The Complicatist : Blue Eyed & Soulful
From the Righteous Brothers to Yelawolf and beyond…
by Gordon Campbell
For a while in June, the top two singles on the US Billboard charts featured Iggy Azalea, an Australian model turned hip hop performer. To some, this may seem like just the latest chapter in a long saga of whites ripping off black culture, while enriching themselves in the process. Obviously, there’s some truth in the stereotype. Yet it can also obscure the positive collaborations – in jazz, soul music and hip hop – between musicians who treated each other as creative equals, race regardless.
For example : last year’s Muscle Shoals documentary was a reminder that on some of soul music’s most hallowed tracks, the studio band consisted of a bunch of white guys from rural Alabama. I’m talking about on Aretha Franklin’s ‘Respect’ ‘Natural Woman’ and ‘I Never Loved A Man The Way I Loved You” Wilson Pickett’s “ Mustang Sally” and “Land of A Thousand Dances,” Joe Tex’s “Hold On To What You’ve Got”, Percy Sledge’s “When a Man Loves a Woman” some of the biggest hits by Clarence Carter, Candi Staton’s “ I’m Just a Prisoner” ….all the way down to classic deep soul obscurities like Johnny Truitt’s ‘Your Love Is Worth The Pain.’ In fact, the iconic piano intro on Aretha’s “I Never Loved a Man” was improvised in the studio by a skinny white kid called Spooner Oldham. The producer on many of those tracks cited above was Rick Hall, the son of poor white sharecroppers from Mississippi.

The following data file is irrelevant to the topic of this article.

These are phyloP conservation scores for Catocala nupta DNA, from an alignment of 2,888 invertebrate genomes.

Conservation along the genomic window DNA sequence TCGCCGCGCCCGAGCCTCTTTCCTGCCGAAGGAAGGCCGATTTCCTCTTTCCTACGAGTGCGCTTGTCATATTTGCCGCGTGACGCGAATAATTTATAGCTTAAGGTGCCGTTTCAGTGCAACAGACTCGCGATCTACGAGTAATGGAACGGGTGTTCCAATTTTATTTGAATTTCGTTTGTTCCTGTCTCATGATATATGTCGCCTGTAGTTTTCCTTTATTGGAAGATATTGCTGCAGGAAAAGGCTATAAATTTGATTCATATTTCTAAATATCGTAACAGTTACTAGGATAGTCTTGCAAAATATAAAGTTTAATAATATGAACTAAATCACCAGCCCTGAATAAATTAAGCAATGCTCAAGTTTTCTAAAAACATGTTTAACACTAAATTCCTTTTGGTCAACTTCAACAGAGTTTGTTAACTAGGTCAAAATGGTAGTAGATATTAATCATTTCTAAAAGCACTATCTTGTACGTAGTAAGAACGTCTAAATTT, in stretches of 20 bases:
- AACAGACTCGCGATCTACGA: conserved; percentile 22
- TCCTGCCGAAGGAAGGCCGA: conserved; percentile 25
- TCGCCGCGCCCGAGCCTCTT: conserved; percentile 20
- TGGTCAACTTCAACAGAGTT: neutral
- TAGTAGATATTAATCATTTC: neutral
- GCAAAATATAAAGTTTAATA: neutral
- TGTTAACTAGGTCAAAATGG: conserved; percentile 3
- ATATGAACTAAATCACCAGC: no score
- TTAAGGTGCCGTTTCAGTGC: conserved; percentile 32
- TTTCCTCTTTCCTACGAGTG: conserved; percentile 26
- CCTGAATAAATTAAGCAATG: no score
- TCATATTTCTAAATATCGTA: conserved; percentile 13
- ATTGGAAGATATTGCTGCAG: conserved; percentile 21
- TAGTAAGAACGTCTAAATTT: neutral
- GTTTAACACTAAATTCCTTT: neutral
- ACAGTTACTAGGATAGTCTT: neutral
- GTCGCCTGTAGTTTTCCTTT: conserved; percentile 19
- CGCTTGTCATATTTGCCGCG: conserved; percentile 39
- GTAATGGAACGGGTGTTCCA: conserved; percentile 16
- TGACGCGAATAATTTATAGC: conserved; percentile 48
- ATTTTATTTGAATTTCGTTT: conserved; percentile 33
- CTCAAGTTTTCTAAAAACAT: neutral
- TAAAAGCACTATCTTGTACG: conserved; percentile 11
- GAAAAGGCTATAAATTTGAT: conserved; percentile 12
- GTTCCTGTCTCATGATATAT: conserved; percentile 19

No big deal, in one sense. Here’s how Mike Cooley of the Drive By Truckers put it in an interview a few years ago:
I’ve heard ‘em all – white guys and black folks from that era – talk about music back then. It was completely integrated. There was no black music or white music, or white or black artists. The drummer was just the drummer, not the black guy who played drums. It all changed as soon as Martin Luther King was assassinated, a wedge was driven in there, and it’s actually since then become far more segregated than it ever was. But through the period of segregation, and all the extreme violence that went on to maintain it, everything that was going on musically, in the same South, at the same time, was more integrated than at any time before or since – and it’s the stuff that everybody keeps going back to, that’s pretty much widely considered to be the greatest contemporary music ever made.’
The Muscle Shoals situation was not unique. In Memphis, Booker T and the MGs were a racially integrated band with white guys Steve Cropper on lead guitar and Donald “Duck” Dunn on bass. In the 1950s, two Jewish guys from New York – Jerry Leiber and Mike Stoller – had been the creative team behind Big Mama Thornton’s “ Hound Dog” and hits by the Coasters and a raft of other black groups. No doubt, whites have generally made more money from the music business. Yet creatively, it wasn’t entirely a one way street. Here are a few examples :
Eddie Hinton When the Muscle Shoals studio band split with Rick Hall in 1969 and formed their own celebrated recording studio across town at 3614 Jackson Highway, they took Eddie Hinton with them. Hinton was a white guitarist, singer and writer who seemed destined for great things. That’s Hinton playing on the R. B. Greaves hit “Take a Letter Maria”, on the Dusty Springfield In Memphis sessions and on many, many others.